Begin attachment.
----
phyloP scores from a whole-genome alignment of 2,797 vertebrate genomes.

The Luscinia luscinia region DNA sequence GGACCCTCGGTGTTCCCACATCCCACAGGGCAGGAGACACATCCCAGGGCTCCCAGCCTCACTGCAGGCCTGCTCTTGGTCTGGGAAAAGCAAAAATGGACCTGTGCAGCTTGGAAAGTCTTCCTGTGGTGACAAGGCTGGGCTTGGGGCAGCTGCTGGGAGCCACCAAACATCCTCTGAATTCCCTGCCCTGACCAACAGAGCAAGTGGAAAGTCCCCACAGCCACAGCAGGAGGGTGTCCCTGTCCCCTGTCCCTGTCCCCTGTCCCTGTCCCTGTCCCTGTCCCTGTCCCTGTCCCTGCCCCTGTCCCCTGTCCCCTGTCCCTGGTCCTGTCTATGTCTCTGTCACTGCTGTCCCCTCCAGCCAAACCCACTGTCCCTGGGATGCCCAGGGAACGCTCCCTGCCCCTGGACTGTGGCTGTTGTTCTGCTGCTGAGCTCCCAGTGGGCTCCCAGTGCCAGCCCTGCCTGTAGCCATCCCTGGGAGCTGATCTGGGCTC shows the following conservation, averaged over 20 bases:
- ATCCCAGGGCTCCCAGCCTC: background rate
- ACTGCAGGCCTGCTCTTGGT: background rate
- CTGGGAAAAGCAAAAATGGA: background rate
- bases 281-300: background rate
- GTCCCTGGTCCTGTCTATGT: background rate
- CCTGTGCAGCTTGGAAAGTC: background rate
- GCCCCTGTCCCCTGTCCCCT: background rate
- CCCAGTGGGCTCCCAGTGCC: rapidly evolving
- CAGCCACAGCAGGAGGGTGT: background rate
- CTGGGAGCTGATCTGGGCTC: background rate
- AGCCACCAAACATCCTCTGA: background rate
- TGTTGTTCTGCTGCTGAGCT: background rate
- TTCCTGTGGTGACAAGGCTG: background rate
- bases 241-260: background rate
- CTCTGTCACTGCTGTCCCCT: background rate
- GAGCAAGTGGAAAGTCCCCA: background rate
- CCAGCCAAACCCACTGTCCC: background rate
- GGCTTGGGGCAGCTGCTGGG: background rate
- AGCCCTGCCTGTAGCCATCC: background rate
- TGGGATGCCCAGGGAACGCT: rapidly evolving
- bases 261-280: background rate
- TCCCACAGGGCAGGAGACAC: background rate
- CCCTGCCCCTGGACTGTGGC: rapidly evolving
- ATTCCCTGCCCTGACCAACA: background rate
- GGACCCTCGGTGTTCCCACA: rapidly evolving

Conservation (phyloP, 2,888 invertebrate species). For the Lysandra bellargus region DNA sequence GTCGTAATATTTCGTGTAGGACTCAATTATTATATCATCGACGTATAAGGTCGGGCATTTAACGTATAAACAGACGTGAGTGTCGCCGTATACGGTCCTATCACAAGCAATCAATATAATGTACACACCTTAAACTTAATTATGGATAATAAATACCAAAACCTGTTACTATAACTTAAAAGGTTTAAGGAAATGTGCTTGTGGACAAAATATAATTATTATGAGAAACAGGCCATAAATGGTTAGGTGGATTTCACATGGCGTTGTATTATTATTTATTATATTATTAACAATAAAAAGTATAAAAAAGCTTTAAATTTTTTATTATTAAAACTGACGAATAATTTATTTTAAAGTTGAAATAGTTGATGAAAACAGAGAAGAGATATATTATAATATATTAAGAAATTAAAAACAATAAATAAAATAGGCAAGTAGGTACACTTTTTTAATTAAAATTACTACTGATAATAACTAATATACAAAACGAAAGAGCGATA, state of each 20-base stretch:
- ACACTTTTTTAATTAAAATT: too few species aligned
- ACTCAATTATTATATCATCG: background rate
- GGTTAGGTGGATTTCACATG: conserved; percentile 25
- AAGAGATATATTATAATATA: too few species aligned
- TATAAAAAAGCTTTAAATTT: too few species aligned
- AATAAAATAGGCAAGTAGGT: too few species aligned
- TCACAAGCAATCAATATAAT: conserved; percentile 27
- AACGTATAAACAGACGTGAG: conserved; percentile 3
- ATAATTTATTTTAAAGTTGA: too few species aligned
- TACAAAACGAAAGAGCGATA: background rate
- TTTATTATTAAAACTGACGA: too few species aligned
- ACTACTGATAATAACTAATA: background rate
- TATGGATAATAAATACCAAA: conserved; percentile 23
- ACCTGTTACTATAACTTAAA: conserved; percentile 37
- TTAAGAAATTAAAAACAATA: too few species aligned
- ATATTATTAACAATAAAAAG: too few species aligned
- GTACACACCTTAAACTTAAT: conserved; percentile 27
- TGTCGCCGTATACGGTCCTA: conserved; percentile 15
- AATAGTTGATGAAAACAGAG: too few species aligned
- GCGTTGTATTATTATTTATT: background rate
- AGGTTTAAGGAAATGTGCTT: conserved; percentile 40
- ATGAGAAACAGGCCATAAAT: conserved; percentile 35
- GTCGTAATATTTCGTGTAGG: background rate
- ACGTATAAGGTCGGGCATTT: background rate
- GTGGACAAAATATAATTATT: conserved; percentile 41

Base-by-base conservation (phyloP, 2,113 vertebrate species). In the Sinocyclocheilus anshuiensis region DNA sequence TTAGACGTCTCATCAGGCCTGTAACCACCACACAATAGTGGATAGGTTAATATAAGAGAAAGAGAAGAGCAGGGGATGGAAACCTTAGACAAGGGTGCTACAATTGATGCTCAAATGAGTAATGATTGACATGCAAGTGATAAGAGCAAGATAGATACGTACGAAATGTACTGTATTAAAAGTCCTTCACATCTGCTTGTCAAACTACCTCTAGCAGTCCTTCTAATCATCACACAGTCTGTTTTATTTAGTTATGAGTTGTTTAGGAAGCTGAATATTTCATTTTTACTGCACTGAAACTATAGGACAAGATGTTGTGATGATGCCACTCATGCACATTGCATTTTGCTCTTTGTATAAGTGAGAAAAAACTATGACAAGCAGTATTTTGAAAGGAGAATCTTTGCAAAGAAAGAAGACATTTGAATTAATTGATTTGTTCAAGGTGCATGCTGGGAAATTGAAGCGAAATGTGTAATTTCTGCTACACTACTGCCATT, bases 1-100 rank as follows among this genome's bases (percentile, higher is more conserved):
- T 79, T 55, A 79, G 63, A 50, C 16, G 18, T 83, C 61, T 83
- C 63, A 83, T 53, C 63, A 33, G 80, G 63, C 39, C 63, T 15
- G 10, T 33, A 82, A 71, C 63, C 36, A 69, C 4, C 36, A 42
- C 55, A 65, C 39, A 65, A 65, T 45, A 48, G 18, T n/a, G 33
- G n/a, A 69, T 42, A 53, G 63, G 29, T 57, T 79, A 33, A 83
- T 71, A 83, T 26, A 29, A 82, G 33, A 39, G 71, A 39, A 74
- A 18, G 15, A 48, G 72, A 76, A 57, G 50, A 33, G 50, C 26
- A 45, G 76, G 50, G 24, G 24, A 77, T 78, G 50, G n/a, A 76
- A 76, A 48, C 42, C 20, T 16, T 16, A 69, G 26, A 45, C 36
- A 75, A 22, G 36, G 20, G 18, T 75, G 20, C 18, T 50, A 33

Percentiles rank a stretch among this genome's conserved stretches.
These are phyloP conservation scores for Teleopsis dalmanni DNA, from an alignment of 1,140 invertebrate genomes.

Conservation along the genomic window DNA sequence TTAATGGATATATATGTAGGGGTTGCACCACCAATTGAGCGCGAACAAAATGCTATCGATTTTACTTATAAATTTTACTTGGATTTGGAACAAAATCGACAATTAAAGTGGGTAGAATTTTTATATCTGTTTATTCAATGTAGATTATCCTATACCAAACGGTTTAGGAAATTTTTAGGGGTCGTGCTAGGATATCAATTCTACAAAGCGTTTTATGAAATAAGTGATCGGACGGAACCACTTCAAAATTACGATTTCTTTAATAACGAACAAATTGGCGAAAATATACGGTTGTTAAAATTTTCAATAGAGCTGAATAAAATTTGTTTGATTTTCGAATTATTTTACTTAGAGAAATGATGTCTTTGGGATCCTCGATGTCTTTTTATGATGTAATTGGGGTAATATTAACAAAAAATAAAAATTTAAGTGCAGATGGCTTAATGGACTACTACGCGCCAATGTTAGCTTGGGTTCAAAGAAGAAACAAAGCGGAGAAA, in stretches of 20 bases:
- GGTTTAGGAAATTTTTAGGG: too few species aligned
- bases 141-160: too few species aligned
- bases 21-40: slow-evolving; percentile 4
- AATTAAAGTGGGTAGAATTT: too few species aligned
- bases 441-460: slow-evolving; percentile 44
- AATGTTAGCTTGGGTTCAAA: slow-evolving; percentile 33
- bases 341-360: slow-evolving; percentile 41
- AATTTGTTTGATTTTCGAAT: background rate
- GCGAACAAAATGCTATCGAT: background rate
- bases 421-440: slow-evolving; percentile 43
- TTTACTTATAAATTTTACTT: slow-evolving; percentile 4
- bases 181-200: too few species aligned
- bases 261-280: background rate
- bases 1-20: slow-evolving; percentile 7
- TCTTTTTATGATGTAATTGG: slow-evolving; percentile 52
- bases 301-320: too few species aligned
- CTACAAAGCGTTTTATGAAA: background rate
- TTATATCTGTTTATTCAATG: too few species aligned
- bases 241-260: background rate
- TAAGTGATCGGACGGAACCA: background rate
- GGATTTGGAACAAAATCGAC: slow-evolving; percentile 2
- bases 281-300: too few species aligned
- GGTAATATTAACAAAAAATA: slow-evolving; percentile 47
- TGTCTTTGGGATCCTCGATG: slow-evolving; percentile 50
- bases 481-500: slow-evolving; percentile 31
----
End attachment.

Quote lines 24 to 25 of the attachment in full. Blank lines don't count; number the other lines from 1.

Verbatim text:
- TCCCACAGGGCAGGAGACAC: background rate
- CCCTGCCCCTGGACTGTGGC: rapidly evolving